Chairman Henry H. Work: The kind of problems that one sees and one thinks one can do something about as far as we are concerned in pediatrics must, I think, be related pretty much to the early years of life. I would like to give you something that I have recently discovered: a nice formation in addition to our own mental concept of what is happening to the personality. I don't know if it fits your experience but I have found a great deal of good in it.
In the preparatory work last year for the White House Conference, Dr. Eric Erickson was called on and provided some very excellent material which he is presenting now in book form, in a book called Childhood and Society, and also in a publication of the Macy Foundation called "Symposium on the Healthy Personality." He breaks down the changes in personality relating to growth in the following way: the first year of life, we all think of and know as a period of taking things in. The child lies there and his responses, by and large, are in terms of what goes into him. He does this right from the day he is born. We know that he doesn't have the 5 senses very well organized, although he possesses all of them and we know that his motor responses are diffuse but they get more and more orderly during that year. In terms of what he wants from the outside world, Dr. Erickson feels that trust in his environment is his major concern.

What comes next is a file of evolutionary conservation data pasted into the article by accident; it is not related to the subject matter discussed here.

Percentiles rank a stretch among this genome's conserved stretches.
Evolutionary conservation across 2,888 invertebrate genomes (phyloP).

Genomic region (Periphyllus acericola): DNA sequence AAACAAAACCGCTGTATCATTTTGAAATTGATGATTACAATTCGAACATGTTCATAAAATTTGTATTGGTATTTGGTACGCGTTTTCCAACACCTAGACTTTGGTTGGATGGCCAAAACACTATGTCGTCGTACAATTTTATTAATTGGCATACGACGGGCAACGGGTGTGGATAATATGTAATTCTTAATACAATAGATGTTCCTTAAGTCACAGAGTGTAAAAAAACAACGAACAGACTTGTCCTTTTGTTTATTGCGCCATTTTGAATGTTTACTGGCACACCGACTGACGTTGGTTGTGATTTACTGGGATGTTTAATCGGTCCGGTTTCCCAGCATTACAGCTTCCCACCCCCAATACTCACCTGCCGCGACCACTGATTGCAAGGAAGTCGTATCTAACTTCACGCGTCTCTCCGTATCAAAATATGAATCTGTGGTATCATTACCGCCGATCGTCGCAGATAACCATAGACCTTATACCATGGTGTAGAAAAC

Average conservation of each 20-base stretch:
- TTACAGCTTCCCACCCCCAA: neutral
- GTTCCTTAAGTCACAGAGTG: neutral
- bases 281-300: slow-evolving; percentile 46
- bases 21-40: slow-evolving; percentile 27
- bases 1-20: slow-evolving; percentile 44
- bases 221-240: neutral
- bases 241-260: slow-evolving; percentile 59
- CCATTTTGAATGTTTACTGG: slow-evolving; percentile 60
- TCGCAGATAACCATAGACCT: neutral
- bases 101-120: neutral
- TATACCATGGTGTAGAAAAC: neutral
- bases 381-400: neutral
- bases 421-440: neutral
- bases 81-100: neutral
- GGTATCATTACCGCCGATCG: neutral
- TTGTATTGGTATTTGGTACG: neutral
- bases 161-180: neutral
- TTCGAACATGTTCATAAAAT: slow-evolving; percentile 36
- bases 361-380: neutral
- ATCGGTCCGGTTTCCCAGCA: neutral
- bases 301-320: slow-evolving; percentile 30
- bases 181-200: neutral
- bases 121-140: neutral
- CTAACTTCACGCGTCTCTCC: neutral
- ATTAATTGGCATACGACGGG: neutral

- Copyright © 1952 by the American Academy of Pediatrics